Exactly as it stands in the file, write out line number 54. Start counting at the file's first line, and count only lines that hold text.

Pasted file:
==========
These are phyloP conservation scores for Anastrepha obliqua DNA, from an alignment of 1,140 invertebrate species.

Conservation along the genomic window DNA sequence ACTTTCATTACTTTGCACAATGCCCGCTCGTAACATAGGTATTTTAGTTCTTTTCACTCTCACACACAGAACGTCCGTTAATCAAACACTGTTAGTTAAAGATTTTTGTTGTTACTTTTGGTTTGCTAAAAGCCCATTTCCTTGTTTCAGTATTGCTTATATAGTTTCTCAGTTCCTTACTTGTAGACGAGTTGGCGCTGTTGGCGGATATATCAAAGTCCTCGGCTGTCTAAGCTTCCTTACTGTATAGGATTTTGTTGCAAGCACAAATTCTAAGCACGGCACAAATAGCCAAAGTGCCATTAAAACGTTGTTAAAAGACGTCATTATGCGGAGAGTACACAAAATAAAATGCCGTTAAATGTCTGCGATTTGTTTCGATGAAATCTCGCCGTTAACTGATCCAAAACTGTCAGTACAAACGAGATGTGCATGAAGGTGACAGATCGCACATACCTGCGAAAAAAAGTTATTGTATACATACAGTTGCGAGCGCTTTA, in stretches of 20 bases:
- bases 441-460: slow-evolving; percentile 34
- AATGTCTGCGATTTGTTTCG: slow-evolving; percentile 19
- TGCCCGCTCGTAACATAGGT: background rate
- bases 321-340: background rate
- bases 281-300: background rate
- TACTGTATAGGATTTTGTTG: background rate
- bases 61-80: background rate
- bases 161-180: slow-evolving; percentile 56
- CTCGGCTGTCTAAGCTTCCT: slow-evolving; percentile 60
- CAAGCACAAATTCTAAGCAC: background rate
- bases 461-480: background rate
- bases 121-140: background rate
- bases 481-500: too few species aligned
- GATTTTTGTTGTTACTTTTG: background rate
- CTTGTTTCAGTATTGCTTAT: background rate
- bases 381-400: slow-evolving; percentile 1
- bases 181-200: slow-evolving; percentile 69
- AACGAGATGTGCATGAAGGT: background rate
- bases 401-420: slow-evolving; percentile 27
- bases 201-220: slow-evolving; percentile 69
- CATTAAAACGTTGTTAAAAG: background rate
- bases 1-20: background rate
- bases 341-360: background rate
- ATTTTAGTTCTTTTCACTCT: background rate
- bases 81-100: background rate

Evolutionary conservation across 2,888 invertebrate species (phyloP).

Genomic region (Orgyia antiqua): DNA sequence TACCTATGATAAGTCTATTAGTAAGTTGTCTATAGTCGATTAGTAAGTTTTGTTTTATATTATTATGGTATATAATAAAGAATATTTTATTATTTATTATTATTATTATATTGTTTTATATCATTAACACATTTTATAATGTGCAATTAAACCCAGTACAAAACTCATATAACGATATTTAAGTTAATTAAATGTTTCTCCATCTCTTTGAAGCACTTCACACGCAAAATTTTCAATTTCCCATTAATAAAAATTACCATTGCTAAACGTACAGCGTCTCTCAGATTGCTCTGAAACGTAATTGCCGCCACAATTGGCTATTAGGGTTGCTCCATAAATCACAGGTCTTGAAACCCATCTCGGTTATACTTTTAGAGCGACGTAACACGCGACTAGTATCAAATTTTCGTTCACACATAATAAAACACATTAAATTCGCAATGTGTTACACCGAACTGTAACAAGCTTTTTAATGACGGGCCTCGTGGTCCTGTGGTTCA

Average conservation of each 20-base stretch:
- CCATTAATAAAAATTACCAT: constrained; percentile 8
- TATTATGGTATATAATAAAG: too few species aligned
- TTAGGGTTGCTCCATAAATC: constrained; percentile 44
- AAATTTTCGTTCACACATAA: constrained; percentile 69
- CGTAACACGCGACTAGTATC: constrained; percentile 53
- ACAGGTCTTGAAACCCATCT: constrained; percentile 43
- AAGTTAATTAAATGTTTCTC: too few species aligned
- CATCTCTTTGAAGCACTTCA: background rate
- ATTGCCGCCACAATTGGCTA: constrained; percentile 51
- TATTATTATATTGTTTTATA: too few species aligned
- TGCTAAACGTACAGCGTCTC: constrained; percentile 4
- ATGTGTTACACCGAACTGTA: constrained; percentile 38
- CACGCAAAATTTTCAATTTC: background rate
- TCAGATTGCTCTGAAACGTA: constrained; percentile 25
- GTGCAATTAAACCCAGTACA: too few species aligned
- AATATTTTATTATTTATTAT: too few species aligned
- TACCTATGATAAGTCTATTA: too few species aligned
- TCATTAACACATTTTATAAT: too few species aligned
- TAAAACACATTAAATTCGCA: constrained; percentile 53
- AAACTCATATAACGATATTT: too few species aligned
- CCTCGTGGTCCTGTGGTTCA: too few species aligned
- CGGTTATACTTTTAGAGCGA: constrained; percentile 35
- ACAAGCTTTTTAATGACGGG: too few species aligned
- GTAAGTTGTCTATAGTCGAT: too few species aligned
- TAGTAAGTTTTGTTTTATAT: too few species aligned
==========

- GTAAGTTGTCTATAGTCGAT: too few species aligned